Wedding Bride and Groom

5 Wonderful Irish Wedding Traditions

Are you looking for simple ways to incorporate your Irish roots in your wedding? You can embrace them all and build your whole ceremony and reception around an Irish theme, or you can add a few special touches to any type of wedding theme to give a nod to Ireland. And of course, you can add some Irish gifts such as Galway Crystal or Belleek to your wedding registry. Here are five ways to include Irish traditions in a modern wedding.

Marry in Blue

Wearing ‘something old, something new, something borrowed, something blue’ for a wedding is a popular tradition. If a white wedding gown doesn’t appeal, you can embrace a retro Irish look and make your wedding dress your something blue. Until the 19th century, Irish brides typically wore blue on their wedding day. Different shades of blue went in and out of fashion, and of course the bride’s taste and budget influenced which shade of blue she chose. 

Claddagh Wedding Bands
Shop Claddagh Wedding Rings

Exchange Claddagh wedding bands. No ring has a more romantic backstory than this iconic emblem designed by an indentured servant from Galway who worked for a goldsmith. Upon eventually gaining his freedom, he returned home to wed the woman who waited for him, giving her a ring he had designed himself. The hands represent friendship, the heart is for love and the crown above it symbolizes loyalty. The beloved motif appears on all sorts of Irish gifts now, but it was first a wedding ring.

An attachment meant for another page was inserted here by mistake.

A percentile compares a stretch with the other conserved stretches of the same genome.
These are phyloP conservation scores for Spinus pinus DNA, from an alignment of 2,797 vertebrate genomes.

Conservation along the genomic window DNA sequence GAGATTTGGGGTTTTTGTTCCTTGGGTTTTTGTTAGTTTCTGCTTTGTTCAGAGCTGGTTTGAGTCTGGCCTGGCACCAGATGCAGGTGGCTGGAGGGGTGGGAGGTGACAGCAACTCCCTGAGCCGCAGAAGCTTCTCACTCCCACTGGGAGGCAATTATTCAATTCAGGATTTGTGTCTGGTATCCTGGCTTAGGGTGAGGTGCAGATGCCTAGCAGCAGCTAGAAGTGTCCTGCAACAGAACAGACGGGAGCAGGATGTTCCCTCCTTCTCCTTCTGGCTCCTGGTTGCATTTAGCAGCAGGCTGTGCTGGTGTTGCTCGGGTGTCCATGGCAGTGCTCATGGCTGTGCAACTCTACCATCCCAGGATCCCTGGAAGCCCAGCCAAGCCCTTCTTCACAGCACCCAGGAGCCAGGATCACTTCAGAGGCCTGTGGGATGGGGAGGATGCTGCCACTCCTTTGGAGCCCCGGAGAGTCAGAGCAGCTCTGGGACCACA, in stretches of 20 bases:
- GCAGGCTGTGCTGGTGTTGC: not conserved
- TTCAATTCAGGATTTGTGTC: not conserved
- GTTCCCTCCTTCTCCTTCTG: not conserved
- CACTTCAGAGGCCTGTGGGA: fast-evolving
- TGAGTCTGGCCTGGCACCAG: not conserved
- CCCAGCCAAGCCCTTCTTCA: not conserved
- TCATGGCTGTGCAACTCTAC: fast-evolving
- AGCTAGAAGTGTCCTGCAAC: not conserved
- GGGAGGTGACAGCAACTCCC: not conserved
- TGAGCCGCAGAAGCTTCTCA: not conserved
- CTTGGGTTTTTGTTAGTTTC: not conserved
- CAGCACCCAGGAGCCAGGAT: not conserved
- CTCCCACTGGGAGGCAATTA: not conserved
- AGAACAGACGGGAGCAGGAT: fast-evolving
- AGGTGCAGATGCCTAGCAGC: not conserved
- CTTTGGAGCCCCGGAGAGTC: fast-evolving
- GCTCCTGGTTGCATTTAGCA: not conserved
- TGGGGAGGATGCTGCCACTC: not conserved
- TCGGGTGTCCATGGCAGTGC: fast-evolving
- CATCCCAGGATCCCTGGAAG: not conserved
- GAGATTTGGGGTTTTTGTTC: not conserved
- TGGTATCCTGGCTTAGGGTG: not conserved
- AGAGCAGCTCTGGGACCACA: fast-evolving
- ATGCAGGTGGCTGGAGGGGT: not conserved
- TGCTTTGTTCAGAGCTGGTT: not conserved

Wedding Bells

In Ireland, wedding bells didn’t just ring on the big day. Bells were a popular present for newlyweds, and they served a real purpose. All couples will eventually disagree. No marriage can avoid quarrels indefinitely. So Irish couples would typically receive a small bell as a wedding gift, and if they argued, one of them was to ring the bell to remind them of their wedding day and their vows to love and honor each other. 

Child of Prague
Child of Prague Figurine

The Infant or Child of Prague has long been an important element of Irish weddings held in spring or summer. Folk wisdom is that displaying this religious statue wards off bad weather, and in Ireland’s climate rain can strike any day of the year. Grandmothers are generally the keeper of these beloved figures, and while younger generations might scoff a bit, everyone loves to see their granny doing what she can to help ensure their wedding day goes off without a hitch.

Plan Their Route
Planning the route to & from the church

Irish brides would traditionally plan their route to the wedding venue carefully. It was vital that they avoid encountering a funeral procession. They would also pay careful attention to the birds they saw and heard along the way. Hearing a cuckoo was considered a very strong good omen for their future married life. In Ireland, these birds are most vocal from late April through June. Magpies are another omen. Seeing just one was very bad, but seeing two was good. As the old rhyme says, ‘one for sorrow, two for joy, three for a girl and four for a boy’.

Shop Weddings & Anniversaries

Whatever types of wedding you are planning, you can find easy and creative ways to weave some traditions from Ireland into your big day. And of course, you can also let your guests know that you love Irish gifts and hope to decorate your home with Belleek, Galway Crystal and cozy Celtic throws.